Republic agreed to accept all of the landfill’s past, present and future liabilities, including about $8.4 million in closure and post-closure liabilities. Republic’s assumption of that liability immediately frees $3.3 million in the general fund’s fund balance to address other needs.

Under the contract, the City only collects revenue, with a few possible exceptions. Annual average expenses for the City would decrease from approximately $1 million to about $300,000, with reduced expenses for consulting, monitoring and testing, reporting and construction.

The compensation to the City includes:

  • A one-time royalty fee of $3.6 million.
  • $4.735 million to establish a trust fund to cover the facility’s closure and post-closure costs. That trust fund will be supplemented by annual payments of $184,000.
  • Reimbursement of up to $1.305 million for a cell in the landfill.
  • $670,000 to fund remaining landfill gas infrastructure payments. Republic will assume all maintenance and operation of the landfield’s wellfield and gas flare.
  • $573,000 annually in lease payments. That amount will grow by $3,230 per year.
  • Estimated host fee revenues of approximately $327,000. Host fees are paid by landfill operators to the facility’s owner.

Under the contract, Republic will build a citizens convenience center, a clean, safe surface to drop off trash away from the landfill’s working environment.

Further, the contracts require a certain level of community service from Republic, including $1,000 scholarships each year for 10 graduating seniors from Central, Lake View and Wall high schools.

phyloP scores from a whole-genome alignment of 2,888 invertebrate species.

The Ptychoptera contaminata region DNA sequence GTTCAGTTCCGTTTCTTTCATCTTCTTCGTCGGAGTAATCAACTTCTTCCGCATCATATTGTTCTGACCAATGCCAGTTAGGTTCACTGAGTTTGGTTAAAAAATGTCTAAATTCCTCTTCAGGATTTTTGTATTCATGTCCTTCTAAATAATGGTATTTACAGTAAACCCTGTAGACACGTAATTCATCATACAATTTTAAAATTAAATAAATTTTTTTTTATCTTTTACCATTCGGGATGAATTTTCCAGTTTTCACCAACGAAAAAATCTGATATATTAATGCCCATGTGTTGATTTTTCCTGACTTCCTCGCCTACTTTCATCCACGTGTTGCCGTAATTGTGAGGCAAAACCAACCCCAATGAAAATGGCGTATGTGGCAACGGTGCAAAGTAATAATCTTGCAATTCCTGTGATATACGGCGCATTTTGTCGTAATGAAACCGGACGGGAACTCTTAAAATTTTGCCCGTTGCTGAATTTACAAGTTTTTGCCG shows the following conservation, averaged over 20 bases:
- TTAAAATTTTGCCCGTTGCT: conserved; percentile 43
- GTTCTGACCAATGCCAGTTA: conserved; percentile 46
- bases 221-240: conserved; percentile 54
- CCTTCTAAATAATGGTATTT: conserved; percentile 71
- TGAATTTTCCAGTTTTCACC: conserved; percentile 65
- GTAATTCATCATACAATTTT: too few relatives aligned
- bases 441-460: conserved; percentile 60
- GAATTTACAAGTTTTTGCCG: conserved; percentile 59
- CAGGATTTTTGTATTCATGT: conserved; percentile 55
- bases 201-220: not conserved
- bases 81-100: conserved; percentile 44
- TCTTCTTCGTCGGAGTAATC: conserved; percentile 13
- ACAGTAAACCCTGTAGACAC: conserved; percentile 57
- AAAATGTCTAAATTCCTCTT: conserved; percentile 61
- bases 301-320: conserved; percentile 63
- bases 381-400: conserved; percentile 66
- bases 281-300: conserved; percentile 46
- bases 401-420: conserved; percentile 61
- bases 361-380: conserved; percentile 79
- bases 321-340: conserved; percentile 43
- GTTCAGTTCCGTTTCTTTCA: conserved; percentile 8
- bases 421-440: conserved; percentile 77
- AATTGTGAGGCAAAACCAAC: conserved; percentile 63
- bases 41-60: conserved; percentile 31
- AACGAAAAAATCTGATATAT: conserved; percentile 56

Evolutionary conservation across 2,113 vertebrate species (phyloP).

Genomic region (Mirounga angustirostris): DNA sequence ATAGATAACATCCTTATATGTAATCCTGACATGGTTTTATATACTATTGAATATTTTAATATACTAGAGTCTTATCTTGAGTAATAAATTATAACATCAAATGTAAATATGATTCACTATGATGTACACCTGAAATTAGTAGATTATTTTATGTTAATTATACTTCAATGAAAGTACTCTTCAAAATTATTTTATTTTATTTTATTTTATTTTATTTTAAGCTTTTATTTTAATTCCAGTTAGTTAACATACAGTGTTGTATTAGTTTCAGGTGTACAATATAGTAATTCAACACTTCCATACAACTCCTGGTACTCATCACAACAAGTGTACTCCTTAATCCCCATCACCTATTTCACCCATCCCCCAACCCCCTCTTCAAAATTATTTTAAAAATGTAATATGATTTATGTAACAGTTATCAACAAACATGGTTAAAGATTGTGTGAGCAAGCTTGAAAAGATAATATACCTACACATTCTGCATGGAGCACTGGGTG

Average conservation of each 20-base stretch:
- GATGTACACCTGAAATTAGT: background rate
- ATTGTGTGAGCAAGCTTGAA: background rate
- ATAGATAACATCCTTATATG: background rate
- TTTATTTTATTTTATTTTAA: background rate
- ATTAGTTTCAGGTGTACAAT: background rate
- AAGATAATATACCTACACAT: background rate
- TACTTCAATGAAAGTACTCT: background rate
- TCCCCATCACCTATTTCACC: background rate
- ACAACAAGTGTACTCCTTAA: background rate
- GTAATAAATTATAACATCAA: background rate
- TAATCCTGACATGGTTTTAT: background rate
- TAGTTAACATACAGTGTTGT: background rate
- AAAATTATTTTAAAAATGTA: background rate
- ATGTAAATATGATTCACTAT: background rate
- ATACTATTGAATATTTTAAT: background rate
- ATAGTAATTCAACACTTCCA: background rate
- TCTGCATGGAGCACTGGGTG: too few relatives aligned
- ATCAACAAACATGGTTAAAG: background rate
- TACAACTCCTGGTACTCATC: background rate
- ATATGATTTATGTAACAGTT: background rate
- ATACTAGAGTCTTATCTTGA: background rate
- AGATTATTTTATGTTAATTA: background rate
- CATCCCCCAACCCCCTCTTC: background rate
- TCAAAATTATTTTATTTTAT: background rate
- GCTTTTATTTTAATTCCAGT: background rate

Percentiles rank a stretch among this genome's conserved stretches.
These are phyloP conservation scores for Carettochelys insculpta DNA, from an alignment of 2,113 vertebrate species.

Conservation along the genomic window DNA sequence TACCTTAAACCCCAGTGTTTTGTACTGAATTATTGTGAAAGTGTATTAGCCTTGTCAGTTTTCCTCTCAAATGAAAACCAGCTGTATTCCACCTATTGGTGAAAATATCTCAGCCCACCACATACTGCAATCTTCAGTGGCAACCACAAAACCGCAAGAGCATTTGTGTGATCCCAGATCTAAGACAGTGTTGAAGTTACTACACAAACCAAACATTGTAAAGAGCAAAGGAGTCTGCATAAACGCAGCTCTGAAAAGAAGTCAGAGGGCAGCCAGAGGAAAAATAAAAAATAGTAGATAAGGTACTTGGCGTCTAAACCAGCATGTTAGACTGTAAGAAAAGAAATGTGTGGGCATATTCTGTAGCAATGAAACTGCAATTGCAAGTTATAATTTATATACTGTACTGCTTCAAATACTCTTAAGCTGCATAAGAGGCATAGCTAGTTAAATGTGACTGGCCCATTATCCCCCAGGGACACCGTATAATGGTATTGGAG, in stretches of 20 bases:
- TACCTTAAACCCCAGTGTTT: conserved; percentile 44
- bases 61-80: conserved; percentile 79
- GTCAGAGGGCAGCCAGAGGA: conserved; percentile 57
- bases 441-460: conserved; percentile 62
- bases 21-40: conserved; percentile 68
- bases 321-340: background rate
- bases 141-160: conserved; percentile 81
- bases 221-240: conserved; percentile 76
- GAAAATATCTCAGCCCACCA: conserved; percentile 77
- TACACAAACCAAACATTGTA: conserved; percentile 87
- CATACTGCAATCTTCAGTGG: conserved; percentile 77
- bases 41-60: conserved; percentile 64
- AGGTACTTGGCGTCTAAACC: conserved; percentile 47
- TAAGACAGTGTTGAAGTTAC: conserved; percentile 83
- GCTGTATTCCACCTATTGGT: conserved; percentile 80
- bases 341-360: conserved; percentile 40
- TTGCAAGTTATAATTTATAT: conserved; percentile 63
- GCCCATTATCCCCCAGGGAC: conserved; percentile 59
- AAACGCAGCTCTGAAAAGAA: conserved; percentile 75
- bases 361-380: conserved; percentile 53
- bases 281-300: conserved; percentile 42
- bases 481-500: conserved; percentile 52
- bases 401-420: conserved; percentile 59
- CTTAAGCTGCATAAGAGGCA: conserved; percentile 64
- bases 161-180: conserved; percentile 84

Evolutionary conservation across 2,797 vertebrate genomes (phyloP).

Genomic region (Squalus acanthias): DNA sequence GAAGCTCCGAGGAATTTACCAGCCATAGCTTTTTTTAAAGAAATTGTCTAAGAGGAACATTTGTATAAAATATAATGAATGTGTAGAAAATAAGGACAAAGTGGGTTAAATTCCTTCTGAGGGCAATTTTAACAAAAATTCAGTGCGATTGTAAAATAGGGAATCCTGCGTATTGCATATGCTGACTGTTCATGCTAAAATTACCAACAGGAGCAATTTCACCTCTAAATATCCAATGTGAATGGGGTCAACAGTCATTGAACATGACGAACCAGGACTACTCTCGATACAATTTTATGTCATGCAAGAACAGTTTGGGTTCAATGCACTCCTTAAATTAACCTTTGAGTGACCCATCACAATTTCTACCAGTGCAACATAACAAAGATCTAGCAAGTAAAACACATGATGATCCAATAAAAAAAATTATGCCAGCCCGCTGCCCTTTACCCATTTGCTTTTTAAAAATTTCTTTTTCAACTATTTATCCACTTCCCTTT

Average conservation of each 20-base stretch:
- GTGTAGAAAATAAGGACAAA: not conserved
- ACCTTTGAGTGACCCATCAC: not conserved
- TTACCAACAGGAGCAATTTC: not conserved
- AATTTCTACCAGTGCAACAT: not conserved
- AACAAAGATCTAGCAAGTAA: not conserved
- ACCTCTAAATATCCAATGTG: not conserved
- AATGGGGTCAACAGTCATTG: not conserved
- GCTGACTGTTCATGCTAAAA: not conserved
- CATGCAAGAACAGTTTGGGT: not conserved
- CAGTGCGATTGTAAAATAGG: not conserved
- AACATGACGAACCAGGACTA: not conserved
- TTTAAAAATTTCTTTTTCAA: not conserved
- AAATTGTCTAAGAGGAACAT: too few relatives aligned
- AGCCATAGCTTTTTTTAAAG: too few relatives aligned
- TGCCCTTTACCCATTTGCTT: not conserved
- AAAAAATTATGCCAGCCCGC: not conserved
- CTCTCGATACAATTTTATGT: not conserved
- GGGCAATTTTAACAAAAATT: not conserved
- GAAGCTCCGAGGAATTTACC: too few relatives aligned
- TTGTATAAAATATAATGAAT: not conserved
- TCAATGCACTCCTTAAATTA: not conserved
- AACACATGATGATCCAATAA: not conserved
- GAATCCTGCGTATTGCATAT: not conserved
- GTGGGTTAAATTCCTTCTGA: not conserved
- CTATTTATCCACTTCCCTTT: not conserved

City of San Angelo water customers will continue to be able to dump one free load at the landfill each month, if they present their identification and a copy of their municipal services statement (commonly referred to as “the water bill”). However, the City will no longer have to reimburse Republic for that service. Citizens will also have access to free mulch at the landfill.

Last week, Republic Services announced it will fully refund unauthorized environmental recovery fees and some fuel surcharges that commercial customers have paid. Those refunds will occur following an independent, third-party audit to determine how much is owed to whom. The audit is expected to be completed within 90 days.

“This issue has certainly stirred emotions and created much discussion and debate in our community,” Mayor Dwain Morrison said. “What’s important for our citizens to realize is that the competitive Request for Proposal process worked. That is, citizens will soon be receiving the additional garbage collection services they have told us they want, at the lowest residential cost in West Texas, and at minimal financial risk to their municipal government. That frees funds for us to address other high-priority needs, chiefly streets and water.”